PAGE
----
Assessing vulnerability of a forest ecosystem to climate change and variability in the western Mediterranean sub-region of Turkey

Özcan O., Musaoğlu N., Turkes M.

JOURNAL OF FORESTRY RESEARCH, vol.29, no.3, pp.709-725, 2018 (SCI-Expanded) identifier identifier

  • Publication Type: Article / Article
  • Volume: 29 Issue: 3
  • Publication Date: 2018
  • Doi Number: 10.1007/s11676-017-0505-5
  • Journal Indexes: Science Citation Index Expanded (SCI-EXPANDED), Scopus
  • Page Numbers: pp.709-725
  • Keywords: Mediterranean climate, Forest ecosystem, Land degradation, Vulnerability analysis, CHANGE IMPACTS, BASIN, ENVIRONMENT, ACCURACY, SCALE, RISK
  • Istanbul Technical University Affiliated: Yes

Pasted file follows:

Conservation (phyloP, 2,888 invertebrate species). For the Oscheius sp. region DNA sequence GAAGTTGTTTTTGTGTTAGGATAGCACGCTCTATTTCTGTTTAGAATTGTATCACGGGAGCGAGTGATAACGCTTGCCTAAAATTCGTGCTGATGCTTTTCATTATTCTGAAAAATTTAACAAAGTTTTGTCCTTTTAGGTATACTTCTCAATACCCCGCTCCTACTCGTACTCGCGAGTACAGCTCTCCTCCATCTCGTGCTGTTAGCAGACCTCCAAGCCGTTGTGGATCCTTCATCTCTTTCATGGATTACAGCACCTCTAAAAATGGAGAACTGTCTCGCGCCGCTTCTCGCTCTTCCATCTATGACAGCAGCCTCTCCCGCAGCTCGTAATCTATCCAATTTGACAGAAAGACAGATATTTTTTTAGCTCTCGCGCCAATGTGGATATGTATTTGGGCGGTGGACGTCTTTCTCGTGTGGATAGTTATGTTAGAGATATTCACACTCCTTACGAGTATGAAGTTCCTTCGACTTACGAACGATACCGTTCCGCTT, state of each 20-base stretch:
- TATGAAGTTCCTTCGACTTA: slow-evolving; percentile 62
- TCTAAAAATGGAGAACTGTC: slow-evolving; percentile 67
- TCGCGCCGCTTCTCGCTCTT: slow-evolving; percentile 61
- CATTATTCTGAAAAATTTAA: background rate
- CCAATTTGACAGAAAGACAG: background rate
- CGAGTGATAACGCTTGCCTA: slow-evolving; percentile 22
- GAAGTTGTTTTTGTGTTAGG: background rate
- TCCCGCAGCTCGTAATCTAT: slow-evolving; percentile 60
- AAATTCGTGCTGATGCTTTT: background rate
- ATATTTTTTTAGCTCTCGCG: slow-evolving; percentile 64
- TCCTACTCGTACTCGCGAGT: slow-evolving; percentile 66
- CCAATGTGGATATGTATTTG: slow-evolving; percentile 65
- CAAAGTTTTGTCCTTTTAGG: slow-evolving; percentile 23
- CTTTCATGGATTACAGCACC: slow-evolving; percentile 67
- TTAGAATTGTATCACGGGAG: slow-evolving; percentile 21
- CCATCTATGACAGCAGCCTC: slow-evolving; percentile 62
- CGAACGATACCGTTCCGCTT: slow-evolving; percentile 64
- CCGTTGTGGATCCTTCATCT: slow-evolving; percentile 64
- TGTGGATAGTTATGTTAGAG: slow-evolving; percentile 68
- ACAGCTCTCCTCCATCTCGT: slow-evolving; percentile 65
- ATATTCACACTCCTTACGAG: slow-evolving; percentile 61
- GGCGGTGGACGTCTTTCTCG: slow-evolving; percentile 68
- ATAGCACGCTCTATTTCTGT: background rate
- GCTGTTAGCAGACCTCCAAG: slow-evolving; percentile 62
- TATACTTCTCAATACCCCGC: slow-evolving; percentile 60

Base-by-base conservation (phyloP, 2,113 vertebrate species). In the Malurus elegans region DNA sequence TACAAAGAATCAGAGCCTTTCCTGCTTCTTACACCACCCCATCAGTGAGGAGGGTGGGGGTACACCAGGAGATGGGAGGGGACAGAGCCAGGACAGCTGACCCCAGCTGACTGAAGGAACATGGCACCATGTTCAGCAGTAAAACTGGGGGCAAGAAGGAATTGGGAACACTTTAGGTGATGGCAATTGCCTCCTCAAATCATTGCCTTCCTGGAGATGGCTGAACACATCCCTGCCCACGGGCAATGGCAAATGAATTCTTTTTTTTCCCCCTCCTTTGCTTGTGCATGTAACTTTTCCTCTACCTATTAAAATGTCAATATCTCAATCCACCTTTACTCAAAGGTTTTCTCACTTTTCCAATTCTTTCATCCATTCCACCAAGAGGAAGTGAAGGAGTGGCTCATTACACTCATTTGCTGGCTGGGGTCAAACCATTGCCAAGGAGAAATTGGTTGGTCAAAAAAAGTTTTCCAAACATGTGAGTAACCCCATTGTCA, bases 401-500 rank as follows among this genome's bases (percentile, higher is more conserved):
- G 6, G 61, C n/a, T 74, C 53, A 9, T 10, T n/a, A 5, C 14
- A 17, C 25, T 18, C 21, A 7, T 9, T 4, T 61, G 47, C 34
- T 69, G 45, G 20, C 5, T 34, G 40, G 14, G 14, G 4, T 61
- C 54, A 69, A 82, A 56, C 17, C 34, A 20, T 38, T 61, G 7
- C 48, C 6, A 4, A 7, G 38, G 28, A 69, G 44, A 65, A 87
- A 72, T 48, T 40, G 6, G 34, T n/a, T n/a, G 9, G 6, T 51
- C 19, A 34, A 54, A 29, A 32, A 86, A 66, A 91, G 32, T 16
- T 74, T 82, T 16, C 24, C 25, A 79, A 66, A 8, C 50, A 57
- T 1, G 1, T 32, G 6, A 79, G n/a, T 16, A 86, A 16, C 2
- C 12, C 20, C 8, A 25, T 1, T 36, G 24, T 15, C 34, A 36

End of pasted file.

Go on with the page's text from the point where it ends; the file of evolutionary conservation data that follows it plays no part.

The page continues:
Climate change is a real, pressing and significant global problem. The concept of 'climate change vulnerability' helps us to better comprehend the cause/effect relationships behind climate change and its impact on human societies, socioeconomic sectors, and physiographical and ecological systems. In this study, multifactorial spatial modelling evaluated the vulnerability of a Mediterranean forest ecosystem to climate change and variability with regard to land degradation. This produced data and developed tools to support better decision-making and management. As a result, the geographical distribution of Environmental Vulnerability Areas (EVAs) of the forest ecosystem is the estimated Environmental Vulnerability Index (EVI) values. These revealed that, at current levels of environmental degradation, physical, geographical, policy enforcement, and socioeconomic conditions, the area with a "very low" degree of vulnerability covered mainly the town, its surrounding settlements and agricultural lands found principally over the low, flat travertine plateau and the plains to the east and southeast of the district. The spatial magnitude of the EVAs of the forest ecosystem under current environmental degradation was also determined. This revealed that the EVAs classed as "very low" accounted for 21% of the area of the forest ecosystem, those classed as "low" for 36%, those classed as "medium" for 20%, and those classed as "high" for 24%.